Monday’s round of resumed “name” talks between Macedonia and Greece in Geneva produced no fresh proposals for name and no real progress, but both sides demonstrated a willingness to find a solution, the UN mediator said.
Speaking at a press conference following the meeting, mediator Matthew Nimetz said that the only progress made was to identify and discuss the issues that has so far stalled the solution process.
Athens and Skopje are engulfed in a long-standing row over the use of Macedonia’s formal name. Greece claims it implicates Macedonia’s territorial claims over its own northern province with the same name. The row escalated last year when Athens blocked Skopje’s NATO accession.
“The forthcoming period is a good moment for progress” Nimetz noted, as quoted by local Kanal 5 TV. He confirmed his forthcoming visits to Skopje and Athens at the beginning of the next month.
Just hours before the Geneva talks, Greek Foreign Minister Dora Bakoyannis told reporters in Athens that he expected “different logic from Macedonia” this time around, considering the fact that their neighbor has been under pressure from the west to be more cooperative.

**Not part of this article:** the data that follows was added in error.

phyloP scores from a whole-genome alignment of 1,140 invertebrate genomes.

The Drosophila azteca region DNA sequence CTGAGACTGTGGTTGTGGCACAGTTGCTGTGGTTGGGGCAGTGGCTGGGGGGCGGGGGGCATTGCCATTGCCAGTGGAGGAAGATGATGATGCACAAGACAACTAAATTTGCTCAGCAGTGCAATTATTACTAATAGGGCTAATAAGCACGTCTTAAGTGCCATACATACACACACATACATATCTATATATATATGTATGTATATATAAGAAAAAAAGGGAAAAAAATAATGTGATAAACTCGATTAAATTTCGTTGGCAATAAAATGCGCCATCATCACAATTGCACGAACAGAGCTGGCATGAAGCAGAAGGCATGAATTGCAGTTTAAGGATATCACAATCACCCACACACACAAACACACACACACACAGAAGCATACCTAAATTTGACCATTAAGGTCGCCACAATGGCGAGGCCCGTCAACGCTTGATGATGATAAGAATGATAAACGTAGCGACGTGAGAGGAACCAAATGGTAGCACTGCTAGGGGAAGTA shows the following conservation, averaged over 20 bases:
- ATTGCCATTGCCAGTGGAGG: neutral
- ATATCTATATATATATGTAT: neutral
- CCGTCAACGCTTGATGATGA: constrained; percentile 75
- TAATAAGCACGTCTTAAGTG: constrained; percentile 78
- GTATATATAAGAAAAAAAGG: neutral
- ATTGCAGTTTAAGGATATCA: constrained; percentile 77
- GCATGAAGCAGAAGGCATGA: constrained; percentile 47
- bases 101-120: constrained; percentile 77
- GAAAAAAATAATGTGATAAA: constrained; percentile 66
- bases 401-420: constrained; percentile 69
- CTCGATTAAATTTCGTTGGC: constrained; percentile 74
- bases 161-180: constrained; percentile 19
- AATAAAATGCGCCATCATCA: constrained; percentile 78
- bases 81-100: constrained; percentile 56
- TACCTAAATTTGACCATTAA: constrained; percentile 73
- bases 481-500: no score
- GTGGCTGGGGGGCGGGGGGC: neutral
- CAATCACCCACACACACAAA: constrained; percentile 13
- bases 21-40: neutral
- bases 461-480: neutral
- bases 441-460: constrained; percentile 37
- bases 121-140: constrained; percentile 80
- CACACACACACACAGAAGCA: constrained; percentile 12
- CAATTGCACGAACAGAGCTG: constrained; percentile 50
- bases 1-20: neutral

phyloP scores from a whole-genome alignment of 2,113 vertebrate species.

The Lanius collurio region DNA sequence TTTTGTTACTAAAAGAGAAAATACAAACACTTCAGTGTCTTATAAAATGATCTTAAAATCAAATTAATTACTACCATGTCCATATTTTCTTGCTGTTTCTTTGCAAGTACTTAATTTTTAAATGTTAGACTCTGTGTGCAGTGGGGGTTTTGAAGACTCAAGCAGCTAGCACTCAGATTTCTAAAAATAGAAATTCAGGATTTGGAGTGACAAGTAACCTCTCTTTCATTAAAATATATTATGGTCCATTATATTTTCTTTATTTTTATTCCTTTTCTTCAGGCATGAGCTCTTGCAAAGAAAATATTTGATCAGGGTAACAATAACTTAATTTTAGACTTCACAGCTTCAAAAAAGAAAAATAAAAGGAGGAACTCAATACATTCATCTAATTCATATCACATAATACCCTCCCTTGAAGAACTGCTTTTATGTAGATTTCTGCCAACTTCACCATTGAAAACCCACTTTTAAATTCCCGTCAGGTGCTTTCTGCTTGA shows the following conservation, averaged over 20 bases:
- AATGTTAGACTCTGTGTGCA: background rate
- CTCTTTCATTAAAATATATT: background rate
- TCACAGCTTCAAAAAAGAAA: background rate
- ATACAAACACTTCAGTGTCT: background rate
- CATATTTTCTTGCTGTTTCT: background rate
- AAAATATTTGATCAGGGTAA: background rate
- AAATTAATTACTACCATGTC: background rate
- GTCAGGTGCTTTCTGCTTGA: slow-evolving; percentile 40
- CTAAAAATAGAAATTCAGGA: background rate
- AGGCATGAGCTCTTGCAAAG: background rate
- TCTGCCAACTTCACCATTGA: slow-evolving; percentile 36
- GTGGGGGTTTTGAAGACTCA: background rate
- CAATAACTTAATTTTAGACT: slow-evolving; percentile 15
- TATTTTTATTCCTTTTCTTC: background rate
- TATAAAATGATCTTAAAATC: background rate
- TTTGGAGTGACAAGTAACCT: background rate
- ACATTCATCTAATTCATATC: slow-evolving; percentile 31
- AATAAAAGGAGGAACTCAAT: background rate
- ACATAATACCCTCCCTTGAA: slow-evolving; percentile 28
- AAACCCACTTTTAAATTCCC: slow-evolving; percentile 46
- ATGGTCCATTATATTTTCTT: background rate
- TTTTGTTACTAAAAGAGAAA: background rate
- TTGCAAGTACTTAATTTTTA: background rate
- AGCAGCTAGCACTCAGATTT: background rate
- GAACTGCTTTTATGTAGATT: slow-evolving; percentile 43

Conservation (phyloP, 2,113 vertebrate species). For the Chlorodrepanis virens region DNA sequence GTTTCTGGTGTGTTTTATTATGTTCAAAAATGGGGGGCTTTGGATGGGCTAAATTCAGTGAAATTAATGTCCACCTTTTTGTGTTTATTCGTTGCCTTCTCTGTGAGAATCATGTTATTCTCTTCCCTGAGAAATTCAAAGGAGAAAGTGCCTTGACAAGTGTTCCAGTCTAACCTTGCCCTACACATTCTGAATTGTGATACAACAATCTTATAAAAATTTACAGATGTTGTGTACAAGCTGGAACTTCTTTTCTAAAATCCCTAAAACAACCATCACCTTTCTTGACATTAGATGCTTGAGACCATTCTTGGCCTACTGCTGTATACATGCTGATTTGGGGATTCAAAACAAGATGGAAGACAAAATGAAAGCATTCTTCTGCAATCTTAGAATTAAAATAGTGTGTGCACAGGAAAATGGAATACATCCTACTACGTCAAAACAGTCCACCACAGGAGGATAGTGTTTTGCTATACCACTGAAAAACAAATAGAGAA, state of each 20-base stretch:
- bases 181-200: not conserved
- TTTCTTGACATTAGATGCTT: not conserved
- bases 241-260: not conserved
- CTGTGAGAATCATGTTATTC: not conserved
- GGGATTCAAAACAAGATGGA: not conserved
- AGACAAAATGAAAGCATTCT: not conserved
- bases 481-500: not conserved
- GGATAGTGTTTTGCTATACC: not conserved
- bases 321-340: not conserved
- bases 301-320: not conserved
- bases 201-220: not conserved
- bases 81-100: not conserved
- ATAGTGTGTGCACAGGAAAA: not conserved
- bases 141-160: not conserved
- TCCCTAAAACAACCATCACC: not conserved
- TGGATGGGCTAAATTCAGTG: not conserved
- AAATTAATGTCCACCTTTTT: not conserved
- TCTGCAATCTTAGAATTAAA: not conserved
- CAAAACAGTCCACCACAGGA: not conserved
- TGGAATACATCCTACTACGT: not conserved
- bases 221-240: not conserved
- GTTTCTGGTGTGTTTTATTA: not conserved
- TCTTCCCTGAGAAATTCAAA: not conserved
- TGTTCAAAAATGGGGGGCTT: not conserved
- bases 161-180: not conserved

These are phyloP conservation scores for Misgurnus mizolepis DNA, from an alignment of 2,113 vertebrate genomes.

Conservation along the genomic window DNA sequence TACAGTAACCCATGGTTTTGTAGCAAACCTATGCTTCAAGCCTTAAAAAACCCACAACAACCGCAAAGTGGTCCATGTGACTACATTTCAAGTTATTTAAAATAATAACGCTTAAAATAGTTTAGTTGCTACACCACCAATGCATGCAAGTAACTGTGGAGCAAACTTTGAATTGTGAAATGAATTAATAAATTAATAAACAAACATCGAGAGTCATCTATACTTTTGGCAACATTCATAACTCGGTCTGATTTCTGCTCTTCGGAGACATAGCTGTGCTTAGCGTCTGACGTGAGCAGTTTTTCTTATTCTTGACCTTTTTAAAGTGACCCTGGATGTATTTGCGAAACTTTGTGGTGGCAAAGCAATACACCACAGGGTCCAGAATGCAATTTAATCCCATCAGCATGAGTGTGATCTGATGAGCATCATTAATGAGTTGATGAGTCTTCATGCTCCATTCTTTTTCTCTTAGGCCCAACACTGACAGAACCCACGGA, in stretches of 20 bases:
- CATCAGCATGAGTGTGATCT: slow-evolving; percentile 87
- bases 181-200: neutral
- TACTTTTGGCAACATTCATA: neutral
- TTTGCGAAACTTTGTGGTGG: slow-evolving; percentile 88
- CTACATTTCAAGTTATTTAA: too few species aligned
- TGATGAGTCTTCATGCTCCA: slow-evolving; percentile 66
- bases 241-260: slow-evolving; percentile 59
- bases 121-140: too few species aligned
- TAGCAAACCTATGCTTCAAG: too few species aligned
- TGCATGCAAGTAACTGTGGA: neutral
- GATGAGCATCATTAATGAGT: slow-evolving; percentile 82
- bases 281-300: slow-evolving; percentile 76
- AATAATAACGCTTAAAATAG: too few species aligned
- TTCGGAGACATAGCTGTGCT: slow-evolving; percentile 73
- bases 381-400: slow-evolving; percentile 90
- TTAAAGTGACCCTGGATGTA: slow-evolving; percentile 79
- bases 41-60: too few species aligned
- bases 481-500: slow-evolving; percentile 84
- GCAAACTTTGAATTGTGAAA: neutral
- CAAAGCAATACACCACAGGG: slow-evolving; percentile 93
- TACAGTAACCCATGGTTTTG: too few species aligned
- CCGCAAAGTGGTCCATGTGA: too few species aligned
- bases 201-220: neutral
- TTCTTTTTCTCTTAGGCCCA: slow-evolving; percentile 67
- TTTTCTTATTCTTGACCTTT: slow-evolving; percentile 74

“We are ready for a compromise name that would not undermine our national identity and dignity,” Macedonian negotiator Zoran Jolevski told reporters today in Geneva.
Macedonia and Greece resumed the UN mediated talks on the name dispute following a nearly six-month pause due to elections in both countries. The last set of ideas put on the table by Nimetz, media speculate, were variations on the name “Northern Macedonia”.
Athens insists on a mutually agreeable name with a geographical qualifier that would clearly mark the state as different from the Greek province.
Both countries have also failed to agree on span of its use, as Macedonia argues that 120 countries have already recognized its formal name and it is not ready to give up that.